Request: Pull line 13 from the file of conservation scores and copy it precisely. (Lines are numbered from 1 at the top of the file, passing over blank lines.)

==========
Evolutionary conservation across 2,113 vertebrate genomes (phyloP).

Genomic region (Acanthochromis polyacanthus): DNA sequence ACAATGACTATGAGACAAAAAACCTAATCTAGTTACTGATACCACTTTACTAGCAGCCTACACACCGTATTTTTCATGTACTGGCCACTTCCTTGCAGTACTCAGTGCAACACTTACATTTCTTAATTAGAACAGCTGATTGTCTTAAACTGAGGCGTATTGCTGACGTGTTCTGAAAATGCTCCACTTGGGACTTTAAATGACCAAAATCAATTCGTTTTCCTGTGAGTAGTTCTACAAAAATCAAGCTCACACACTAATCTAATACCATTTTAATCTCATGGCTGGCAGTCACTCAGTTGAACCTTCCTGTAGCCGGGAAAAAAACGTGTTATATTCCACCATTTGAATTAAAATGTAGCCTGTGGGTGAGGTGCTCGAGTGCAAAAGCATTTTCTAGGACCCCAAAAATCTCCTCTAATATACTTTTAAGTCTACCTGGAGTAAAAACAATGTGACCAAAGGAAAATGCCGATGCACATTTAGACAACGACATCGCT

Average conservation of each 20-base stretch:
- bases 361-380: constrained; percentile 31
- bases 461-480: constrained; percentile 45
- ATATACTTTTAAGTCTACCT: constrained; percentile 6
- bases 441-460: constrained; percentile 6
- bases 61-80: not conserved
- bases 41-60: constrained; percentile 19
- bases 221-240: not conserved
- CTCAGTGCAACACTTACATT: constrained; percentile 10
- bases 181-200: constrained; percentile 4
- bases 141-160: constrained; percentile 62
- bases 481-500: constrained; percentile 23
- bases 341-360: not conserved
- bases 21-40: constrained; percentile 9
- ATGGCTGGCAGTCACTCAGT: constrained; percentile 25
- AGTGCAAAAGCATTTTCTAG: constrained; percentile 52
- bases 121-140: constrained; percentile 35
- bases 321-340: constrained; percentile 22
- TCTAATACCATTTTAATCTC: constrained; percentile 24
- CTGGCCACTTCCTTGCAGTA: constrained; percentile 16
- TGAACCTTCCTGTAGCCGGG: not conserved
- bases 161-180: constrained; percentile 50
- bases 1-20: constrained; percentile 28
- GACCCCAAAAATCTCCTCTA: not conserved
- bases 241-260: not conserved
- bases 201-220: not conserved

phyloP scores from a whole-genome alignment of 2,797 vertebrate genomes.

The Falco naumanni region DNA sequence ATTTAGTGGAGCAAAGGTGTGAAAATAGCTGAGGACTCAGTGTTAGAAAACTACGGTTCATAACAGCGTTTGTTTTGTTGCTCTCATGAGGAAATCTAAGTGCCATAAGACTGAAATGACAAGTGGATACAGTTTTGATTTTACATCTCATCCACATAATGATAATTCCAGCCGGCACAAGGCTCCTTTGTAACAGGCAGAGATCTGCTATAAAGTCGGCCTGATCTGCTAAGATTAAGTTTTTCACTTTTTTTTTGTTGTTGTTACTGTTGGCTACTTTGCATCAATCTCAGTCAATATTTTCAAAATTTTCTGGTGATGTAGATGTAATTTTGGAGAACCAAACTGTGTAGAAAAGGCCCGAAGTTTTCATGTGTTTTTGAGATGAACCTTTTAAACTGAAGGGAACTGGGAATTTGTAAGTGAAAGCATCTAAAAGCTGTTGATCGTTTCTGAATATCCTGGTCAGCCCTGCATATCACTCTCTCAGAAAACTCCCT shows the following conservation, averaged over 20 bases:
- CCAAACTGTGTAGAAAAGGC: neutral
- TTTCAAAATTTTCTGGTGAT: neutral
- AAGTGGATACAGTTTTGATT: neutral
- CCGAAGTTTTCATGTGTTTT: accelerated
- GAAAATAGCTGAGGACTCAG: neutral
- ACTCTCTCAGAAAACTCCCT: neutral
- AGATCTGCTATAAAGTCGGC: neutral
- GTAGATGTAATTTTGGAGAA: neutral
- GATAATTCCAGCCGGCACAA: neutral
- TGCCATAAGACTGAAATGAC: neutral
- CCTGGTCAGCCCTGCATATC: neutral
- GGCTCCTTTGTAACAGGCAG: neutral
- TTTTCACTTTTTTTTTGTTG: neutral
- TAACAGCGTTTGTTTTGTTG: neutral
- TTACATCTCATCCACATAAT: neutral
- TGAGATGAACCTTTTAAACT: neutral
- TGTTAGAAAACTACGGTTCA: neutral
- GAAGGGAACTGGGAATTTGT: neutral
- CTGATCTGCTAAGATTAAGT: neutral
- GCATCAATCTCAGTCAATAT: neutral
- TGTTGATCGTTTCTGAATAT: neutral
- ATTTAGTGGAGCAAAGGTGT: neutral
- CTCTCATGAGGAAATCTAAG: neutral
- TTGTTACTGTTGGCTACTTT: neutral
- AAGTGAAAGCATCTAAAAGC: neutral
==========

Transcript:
- bases 141-160: constrained; percentile 62